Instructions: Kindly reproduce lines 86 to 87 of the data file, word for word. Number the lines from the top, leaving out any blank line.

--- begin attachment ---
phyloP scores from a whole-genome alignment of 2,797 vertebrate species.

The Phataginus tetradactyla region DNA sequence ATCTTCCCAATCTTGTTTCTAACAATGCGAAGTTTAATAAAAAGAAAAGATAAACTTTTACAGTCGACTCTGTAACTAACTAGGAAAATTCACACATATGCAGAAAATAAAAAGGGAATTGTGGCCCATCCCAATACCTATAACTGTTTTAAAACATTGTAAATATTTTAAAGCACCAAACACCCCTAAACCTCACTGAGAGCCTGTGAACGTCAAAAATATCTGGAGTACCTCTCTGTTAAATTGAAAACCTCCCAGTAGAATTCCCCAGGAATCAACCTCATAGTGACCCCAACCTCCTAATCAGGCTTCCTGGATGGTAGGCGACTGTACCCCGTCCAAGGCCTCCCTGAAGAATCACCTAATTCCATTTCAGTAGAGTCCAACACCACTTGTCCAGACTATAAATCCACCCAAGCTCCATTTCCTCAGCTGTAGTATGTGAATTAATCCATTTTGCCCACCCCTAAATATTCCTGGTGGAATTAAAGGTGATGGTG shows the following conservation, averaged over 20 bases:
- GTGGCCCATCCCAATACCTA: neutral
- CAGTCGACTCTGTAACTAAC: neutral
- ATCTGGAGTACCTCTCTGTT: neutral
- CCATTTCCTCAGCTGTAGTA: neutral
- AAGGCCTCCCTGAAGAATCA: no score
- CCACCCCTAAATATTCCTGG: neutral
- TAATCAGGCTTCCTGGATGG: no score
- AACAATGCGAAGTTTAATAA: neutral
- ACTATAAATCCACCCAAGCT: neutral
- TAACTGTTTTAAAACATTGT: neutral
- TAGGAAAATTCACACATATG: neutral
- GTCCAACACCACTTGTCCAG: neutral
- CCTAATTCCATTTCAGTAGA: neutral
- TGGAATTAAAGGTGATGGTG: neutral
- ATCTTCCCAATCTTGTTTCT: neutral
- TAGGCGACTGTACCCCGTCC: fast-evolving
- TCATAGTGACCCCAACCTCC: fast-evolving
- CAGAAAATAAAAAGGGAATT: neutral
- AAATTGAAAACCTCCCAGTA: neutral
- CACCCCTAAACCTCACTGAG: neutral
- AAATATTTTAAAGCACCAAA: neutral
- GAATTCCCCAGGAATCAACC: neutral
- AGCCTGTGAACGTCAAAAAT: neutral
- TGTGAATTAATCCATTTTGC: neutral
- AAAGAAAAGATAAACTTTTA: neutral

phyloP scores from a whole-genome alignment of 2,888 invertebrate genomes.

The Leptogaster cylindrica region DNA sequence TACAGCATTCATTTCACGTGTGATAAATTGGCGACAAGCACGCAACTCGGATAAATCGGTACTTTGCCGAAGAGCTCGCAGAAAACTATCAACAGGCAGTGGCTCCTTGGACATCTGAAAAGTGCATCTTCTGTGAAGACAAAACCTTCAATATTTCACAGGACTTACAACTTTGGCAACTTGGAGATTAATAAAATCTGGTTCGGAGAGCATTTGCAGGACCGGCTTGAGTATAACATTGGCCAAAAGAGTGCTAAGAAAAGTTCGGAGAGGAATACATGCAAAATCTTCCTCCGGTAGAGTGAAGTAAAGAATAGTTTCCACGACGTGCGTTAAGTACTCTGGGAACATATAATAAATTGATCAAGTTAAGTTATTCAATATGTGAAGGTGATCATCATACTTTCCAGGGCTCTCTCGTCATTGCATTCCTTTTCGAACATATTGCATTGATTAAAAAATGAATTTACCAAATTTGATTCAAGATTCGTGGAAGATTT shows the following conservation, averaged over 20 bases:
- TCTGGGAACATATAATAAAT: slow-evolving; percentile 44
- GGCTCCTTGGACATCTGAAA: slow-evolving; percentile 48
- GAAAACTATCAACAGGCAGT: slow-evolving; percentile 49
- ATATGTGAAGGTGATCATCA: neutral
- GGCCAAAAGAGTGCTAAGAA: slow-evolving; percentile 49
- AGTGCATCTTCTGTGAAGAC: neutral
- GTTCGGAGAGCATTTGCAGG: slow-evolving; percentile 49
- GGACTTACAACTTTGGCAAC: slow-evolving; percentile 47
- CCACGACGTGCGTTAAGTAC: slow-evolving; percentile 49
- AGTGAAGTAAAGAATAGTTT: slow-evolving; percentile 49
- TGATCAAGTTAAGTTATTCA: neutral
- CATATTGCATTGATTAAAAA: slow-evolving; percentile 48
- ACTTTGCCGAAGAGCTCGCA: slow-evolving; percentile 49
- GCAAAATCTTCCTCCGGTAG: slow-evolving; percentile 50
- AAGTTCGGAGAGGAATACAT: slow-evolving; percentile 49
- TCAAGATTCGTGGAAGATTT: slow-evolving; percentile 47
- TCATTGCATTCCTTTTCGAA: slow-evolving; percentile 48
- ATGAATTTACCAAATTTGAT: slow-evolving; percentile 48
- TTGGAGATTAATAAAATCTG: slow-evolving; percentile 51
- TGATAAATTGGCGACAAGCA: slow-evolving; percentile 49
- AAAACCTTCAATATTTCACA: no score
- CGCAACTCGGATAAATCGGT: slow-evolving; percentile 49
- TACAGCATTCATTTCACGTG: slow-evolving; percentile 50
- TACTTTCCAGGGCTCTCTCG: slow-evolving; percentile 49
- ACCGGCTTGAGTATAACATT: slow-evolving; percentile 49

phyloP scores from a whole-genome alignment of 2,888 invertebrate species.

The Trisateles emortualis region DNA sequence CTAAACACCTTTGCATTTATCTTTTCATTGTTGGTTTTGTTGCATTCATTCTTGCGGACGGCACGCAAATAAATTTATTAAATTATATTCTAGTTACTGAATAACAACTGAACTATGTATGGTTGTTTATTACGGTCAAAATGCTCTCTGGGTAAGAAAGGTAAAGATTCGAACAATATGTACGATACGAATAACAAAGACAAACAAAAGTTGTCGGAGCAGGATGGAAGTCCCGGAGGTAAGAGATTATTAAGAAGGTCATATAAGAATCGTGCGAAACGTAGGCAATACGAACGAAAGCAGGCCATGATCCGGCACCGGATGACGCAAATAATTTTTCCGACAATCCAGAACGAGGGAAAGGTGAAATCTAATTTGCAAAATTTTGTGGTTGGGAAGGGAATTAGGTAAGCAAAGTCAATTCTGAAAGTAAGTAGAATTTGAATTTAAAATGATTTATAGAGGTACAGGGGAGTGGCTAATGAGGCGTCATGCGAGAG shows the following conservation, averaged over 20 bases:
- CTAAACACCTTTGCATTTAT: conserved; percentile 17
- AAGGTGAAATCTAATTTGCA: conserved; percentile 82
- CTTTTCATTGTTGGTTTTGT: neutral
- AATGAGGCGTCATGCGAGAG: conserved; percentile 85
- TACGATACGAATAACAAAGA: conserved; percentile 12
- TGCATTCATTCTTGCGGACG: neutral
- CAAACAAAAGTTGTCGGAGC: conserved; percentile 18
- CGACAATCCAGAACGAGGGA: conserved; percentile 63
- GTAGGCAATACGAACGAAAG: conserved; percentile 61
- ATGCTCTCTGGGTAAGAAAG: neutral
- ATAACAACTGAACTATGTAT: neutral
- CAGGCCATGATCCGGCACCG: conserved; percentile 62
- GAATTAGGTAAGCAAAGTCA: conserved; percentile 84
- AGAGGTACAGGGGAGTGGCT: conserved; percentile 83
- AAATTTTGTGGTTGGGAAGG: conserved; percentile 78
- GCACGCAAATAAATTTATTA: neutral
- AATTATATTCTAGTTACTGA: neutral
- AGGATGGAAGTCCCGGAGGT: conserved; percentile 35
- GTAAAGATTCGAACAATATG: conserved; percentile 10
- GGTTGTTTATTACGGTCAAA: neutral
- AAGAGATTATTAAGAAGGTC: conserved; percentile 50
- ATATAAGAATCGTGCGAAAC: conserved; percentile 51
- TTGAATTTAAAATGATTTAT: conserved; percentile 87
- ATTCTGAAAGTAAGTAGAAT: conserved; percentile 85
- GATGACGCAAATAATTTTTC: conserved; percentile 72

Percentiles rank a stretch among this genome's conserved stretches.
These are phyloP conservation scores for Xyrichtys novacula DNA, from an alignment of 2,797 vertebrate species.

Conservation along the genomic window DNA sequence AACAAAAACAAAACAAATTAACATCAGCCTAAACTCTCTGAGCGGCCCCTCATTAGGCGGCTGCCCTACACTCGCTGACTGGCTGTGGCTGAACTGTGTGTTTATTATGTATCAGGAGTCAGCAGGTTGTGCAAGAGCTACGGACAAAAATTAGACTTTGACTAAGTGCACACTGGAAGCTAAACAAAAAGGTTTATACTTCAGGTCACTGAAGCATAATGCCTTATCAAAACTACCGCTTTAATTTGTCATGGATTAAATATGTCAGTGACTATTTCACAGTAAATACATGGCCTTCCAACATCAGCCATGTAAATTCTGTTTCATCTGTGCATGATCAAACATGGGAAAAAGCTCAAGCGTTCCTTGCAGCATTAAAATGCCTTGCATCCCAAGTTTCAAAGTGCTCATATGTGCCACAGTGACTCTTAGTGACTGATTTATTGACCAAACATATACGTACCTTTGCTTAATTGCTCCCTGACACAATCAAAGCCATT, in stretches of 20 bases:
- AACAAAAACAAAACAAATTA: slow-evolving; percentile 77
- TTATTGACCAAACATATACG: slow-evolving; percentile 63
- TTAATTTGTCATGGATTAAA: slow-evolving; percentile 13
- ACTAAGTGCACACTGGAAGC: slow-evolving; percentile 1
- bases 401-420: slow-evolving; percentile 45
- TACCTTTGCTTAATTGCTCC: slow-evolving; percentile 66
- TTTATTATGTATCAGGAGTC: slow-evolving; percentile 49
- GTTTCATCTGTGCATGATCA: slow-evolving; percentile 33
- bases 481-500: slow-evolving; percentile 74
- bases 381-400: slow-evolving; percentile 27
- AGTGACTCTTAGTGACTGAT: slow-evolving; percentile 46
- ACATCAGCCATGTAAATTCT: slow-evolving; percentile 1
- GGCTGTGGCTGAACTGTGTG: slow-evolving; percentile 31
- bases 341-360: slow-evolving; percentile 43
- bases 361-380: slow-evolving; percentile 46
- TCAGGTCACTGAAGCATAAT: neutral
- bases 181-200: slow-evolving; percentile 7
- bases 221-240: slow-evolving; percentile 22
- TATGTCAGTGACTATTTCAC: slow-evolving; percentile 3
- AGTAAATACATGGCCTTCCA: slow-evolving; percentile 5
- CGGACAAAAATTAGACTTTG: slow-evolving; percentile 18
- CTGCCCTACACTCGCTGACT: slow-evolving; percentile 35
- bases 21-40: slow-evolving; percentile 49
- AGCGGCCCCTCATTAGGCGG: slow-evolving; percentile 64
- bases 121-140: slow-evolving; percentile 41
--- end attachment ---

- TTATTGACCAAACATATACG: slow-evolving; percentile 63
- TTAATTTGTCATGGATTAAA: slow-evolving; percentile 13